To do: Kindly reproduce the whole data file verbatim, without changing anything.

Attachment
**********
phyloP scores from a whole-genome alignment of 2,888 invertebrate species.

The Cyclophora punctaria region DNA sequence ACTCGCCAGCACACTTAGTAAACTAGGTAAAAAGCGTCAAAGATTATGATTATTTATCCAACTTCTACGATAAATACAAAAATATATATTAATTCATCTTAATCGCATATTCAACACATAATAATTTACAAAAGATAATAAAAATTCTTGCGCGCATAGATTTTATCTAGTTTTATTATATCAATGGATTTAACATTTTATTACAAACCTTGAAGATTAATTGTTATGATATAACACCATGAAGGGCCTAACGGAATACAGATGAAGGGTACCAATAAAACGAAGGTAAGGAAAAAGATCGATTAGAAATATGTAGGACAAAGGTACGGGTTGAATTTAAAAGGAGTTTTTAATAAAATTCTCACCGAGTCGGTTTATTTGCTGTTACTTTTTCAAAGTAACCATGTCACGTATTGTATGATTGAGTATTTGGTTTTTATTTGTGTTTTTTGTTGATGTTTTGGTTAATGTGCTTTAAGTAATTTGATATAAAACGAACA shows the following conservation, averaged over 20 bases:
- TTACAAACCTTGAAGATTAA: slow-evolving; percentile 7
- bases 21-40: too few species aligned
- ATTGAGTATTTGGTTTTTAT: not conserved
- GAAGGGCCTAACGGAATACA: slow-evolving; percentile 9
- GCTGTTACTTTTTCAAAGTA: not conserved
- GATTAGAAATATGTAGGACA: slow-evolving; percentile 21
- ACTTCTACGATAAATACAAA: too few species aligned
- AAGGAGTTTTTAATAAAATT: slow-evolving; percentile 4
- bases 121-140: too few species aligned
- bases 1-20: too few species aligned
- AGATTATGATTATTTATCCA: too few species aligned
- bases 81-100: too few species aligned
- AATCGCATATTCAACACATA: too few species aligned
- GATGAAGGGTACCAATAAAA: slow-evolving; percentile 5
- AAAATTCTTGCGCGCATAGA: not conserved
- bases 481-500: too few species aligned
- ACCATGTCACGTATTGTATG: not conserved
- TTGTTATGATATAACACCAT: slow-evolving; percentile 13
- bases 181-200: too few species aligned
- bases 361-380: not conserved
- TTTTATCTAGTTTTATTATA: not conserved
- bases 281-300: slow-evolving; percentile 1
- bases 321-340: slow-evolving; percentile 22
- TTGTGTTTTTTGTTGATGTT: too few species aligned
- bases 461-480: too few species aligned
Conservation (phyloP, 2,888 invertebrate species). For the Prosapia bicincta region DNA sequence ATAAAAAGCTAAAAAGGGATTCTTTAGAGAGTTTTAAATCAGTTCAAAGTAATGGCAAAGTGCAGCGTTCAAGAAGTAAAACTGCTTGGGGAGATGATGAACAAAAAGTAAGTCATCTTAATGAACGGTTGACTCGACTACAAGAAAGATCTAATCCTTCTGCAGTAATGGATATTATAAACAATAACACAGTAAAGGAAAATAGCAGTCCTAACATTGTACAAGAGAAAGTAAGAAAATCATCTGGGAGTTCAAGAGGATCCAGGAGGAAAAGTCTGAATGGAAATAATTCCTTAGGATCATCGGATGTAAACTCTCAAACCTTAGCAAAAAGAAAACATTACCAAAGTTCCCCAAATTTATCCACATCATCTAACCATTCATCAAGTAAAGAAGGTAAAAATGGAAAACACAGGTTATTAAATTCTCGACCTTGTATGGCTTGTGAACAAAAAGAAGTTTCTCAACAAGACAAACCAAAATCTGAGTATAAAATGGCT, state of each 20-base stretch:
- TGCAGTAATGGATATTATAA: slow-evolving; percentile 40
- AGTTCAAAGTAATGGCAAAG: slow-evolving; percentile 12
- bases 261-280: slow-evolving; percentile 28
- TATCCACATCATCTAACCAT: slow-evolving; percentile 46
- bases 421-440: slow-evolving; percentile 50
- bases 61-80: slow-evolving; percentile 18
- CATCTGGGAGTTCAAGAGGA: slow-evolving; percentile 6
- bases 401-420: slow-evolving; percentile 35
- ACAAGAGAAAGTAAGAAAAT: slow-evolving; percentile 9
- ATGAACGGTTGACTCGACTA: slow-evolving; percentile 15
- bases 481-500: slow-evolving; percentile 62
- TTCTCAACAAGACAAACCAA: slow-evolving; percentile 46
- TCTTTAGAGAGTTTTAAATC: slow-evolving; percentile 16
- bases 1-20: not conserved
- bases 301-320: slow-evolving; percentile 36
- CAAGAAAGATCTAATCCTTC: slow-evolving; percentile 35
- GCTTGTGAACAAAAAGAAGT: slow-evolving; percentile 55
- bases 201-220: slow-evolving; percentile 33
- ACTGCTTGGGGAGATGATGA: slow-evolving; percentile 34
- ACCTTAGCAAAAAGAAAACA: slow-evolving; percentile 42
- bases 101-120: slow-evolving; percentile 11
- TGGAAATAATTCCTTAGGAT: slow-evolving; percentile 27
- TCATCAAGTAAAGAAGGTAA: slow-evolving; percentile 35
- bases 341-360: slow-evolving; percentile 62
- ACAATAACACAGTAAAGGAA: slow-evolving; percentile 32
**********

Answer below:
phyloP scores from a whole-genome alignment of 2,888 invertebrate species.

The Cyclophora punctaria region DNA sequence ACTCGCCAGCACACTTAGTAAACTAGGTAAAAAGCGTCAAAGATTATGATTATTTATCCAACTTCTACGATAAATACAAAAATATATATTAATTCATCTTAATCGCATATTCAACACATAATAATTTACAAAAGATAATAAAAATTCTTGCGCGCATAGATTTTATCTAGTTTTATTATATCAATGGATTTAACATTTTATTACAAACCTTGAAGATTAATTGTTATGATATAACACCATGAAGGGCCTAACGGAATACAGATGAAGGGTACCAATAAAACGAAGGTAAGGAAAAAGATCGATTAGAAATATGTAGGACAAAGGTACGGGTTGAATTTAAAAGGAGTTTTTAATAAAATTCTCACCGAGTCGGTTTATTTGCTGTTACTTTTTCAAAGTAACCATGTCACGTATTGTATGATTGAGTATTTGGTTTTTATTTGTGTTTTTTGTTGATGTTTTGGTTAATGTGCTTTAAGTAATTTGATATAAAACGAACA shows the following conservation, averaged over 20 bases:
- TTACAAACCTTGAAGATTAA: slow-evolving; percentile 7
- bases 21-40: too few species aligned
- ATTGAGTATTTGGTTTTTAT: not conserved
- GAAGGGCCTAACGGAATACA: slow-evolving; percentile 9
- GCTGTTACTTTTTCAAAGTA: not conserved
- GATTAGAAATATGTAGGACA: slow-evolving; percentile 21
- ACTTCTACGATAAATACAAA: too few species aligned
- AAGGAGTTTTTAATAAAATT: slow-evolving; percentile 4
- bases 121-140: too few species aligned
- bases 1-20: too few species aligned
- AGATTATGATTATTTATCCA: too few species aligned
- bases 81-100: too few species aligned
- AATCGCATATTCAACACATA: too few species aligned
- GATGAAGGGTACCAATAAAA: slow-evolving; percentile 5
- AAAATTCTTGCGCGCATAGA: not conserved
- bases 481-500: too few species aligned
- ACCATGTCACGTATTGTATG: not conserved
- TTGTTATGATATAACACCAT: slow-evolving; percentile 13
- bases 181-200: too few species aligned
- bases 361-380: not conserved
- TTTTATCTAGTTTTATTATA: not conserved
- bases 281-300: slow-evolving; percentile 1
- bases 321-340: slow-evolving; percentile 22
- TTGTGTTTTTTGTTGATGTT: too few species aligned
- bases 461-480: too few species aligned
Conservation (phyloP, 2,888 invertebrate species). For the Prosapia bicincta region DNA sequence ATAAAAAGCTAAAAAGGGATTCTTTAGAGAGTTTTAAATCAGTTCAAAGTAATGGCAAAGTGCAGCGTTCAAGAAGTAAAACTGCTTGGGGAGATGATGAACAAAAAGTAAGTCATCTTAATGAACGGTTGACTCGACTACAAGAAAGATCTAATCCTTCTGCAGTAATGGATATTATAAACAATAACACAGTAAAGGAAAATAGCAGTCCTAACATTGTACAAGAGAAAGTAAGAAAATCATCTGGGAGTTCAAGAGGATCCAGGAGGAAAAGTCTGAATGGAAATAATTCCTTAGGATCATCGGATGTAAACTCTCAAACCTTAGCAAAAAGAAAACATTACCAAAGTTCCCCAAATTTATCCACATCATCTAACCATTCATCAAGTAAAGAAGGTAAAAATGGAAAACACAGGTTATTAAATTCTCGACCTTGTATGGCTTGTGAACAAAAAGAAGTTTCTCAACAAGACAAACCAAAATCTGAGTATAAAATGGCT, state of each 20-base stretch:
- TGCAGTAATGGATATTATAA: slow-evolving; percentile 40
- AGTTCAAAGTAATGGCAAAG: slow-evolving; percentile 12
- bases 261-280: slow-evolving; percentile 28
- TATCCACATCATCTAACCAT: slow-evolving; percentile 46
- bases 421-440: slow-evolving; percentile 50
- bases 61-80: slow-evolving; percentile 18
- CATCTGGGAGTTCAAGAGGA: slow-evolving; percentile 6
- bases 401-420: slow-evolving; percentile 35
- ACAAGAGAAAGTAAGAAAAT: slow-evolving; percentile 9
- ATGAACGGTTGACTCGACTA: slow-evolving; percentile 15
- bases 481-500: slow-evolving; percentile 62
- TTCTCAACAAGACAAACCAA: slow-evolving; percentile 46
- TCTTTAGAGAGTTTTAAATC: slow-evolving; percentile 16
- bases 1-20: not conserved
- bases 301-320: slow-evolving; percentile 36
- CAAGAAAGATCTAATCCTTC: slow-evolving; percentile 35
- GCTTGTGAACAAAAAGAAGT: slow-evolving; percentile 55
- bases 201-220: slow-evolving; percentile 33
- ACTGCTTGGGGAGATGATGA: slow-evolving; percentile 34
- ACCTTAGCAAAAAGAAAACA: slow-evolving; percentile 42
- bases 101-120: slow-evolving; percentile 11
- TGGAAATAATTCCTTAGGAT: slow-evolving; percentile 27
- TCATCAAGTAAAGAAGGTAA: slow-evolving; percentile 35
- bases 341-360: slow-evolving; percentile 62
- ACAATAACACAGTAAAGGAA: slow-evolving; percentile 32